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Diabetes could become a global epidemic affecting one in 12 adults around the world (file picture) Diabetes has become a global epidemic, affecting one in 12 adults, scientists say.And the number of sufferers is set to soar by 55 per cent in the next two decades unless the human population drastically changes the way it eats and exercises.The study by researchers at the University of East Anglia estimates that 382million people had diabetes in 2013. At current rates, that figure is expected to reach 592million by 2035.Around 10 per cent of sufferers have type 1 diabetes – an auto-immune disorder that is usually present from childhood. But the other 90 per cent have type 2 diabetes – an illness driven by a sedentary lifestyle and poor diet.The chronic illness is a particular problem in fast-developing countries. In China and India, almost 10 per cent of adults have diabetes, compared with the global average of 8.3 per cent, reveals the study published in the journal Pharmaco Economics.In Britain, around 3.2million people have diabetes. Lead researcher Till Seuring said: ‘Diabetes has become an epidemic.‘The rising prevalence of diabetes in these countries has been fuelled by rapid urbanization, changing eating habits, and increasingly sedentary lifestyles.‘Diabetes affects 382 million people worldwide, and that number is expected to grow to 592 million by 2035.‘It is a chronic disease that has spread widely in recent decades – not only in high-income countries, but also in many populous low and middle-income countries such as India and China.’He added: ‘We would hope that the findings further increase the policy attention being paid to diabetes prevention and management in rich countries and it should in particular make health and economic policymakers in developing countries aware of the economic damage that diabetes can do.’
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The study, published in the journal Pharmaco Economics, cited data from the International Diabetes Federation estimating that 8.3 per cent of adults aged 20 to 79 now suffer from diabetes.In China and India the number is closer to 10 per cent, with 165million diabetics living in those two nations alone.Mr Seuring and his colleagues analysed the impact on increasing number of diabetics on the economies of 20 countries.They found that increased healthcare costs and reduced workforce productivity could severely dent economic growth.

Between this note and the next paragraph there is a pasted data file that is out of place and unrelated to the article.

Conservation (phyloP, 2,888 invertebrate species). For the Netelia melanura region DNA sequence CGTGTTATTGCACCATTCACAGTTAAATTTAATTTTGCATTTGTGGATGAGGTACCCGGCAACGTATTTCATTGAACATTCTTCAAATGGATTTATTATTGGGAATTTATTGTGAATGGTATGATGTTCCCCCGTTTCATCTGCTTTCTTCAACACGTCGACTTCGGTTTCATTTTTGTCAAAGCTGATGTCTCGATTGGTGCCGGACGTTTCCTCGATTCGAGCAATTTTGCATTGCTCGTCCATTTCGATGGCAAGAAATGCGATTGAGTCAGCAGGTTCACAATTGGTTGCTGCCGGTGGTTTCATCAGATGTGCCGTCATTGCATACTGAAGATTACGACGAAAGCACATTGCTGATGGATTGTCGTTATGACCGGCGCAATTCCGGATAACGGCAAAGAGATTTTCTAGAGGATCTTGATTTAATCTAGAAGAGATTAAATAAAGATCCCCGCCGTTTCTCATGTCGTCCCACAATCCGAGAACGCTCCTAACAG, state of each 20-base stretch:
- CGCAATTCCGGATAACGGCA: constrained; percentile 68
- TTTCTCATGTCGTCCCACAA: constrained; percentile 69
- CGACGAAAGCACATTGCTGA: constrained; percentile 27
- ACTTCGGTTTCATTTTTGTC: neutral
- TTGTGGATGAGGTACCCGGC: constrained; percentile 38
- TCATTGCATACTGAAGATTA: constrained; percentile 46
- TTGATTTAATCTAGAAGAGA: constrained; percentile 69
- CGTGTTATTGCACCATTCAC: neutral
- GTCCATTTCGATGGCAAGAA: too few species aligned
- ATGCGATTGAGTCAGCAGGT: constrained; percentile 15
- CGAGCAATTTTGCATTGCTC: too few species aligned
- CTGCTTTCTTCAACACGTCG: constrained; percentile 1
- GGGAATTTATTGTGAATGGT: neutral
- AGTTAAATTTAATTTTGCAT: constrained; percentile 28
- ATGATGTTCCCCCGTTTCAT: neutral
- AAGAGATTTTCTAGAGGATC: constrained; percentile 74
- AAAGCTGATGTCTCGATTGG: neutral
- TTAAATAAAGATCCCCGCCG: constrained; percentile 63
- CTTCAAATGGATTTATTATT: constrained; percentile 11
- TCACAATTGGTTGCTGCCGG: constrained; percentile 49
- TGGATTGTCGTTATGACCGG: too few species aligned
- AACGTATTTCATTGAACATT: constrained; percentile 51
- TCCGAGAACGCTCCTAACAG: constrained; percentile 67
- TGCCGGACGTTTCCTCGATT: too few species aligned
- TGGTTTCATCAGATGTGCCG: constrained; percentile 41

Charity warns diabetes is becoming a UK health emergency
A woman adjust a device which delivers insulin to her body. In Britain 3.2 million people suffer from diabetesAnd Mr Seuring warned of a hidden cost of carers, many of whom leave their jobs to care for loved ones.In Britain, where 3.2million people suffer with diabetes, Mr Seuring estimated the cost to be significant.He said: ‘People in the UK with diabetes experience an income loss of £887 per year. But it is carers in the UK who are the worst hit financially, with a reduction in income of £1327 annually.’That pales in comparison, however, with the US where the annual diabetes healthcare cost is $6,800 (£4,600) – and the total economic burden per person reaches $283,000 (£191,200) over a lifetime.
Find out if youre at risk of diabetes with the Four Ts test
 

After this jamie holders

Gary Lineker took a cheeky swipe at Bradford City as Phil Parkinsons side fell to a 3-0 FA Cup quarter-final replay defeat against Reading on Monday night.The BBC has come in for criticism after overlooking the League One club despite their stunning upset of Chelsea in the last 32.Bradfords Twitter account also posted a tweet aimed at Lineker and fellow BBC presenter Mark Chapham following the clubs 2-0 giant killing against Sunderland in the next round.
Gary Lineker aimed a cheeky tweet in Bradfords direction during the FA Cup quarter-final replay 
Lineker and Mark Chapam were subject to a cheeky tweet from Bradford City following their last FA Cup winAlong with a Bradford 1-0 BBC image, the Bantams tweeted: See you in the next round @GaryLineker @markchapman Dont stand us up this time…. And with Bradford finally being given their time to shine with live coverage on BBC One, Lineker joked that he wasnt sure why the Bantams had made such a fuss.He tweeted: Not sure why Bradford made such a fuss about not being on the BBC. First-half goals from Hal Robson-Kanu and Garath McCleary gave the home side an impressive early lead before Jamie Mackie added a third goal to set up a Wembley semi-final against holders Arsenal.@GaryLineker @markchapman Don't stand us up this time…. pic.twitter.com/T7KBU8PMu5— Bradford City AFC (@officialbantams) February 15, 2015
Garath McCleary (left) wheels away in celebration after giving Reading an early 1-0 lead
The Bradford players looked dejected after conceding the third and final goal
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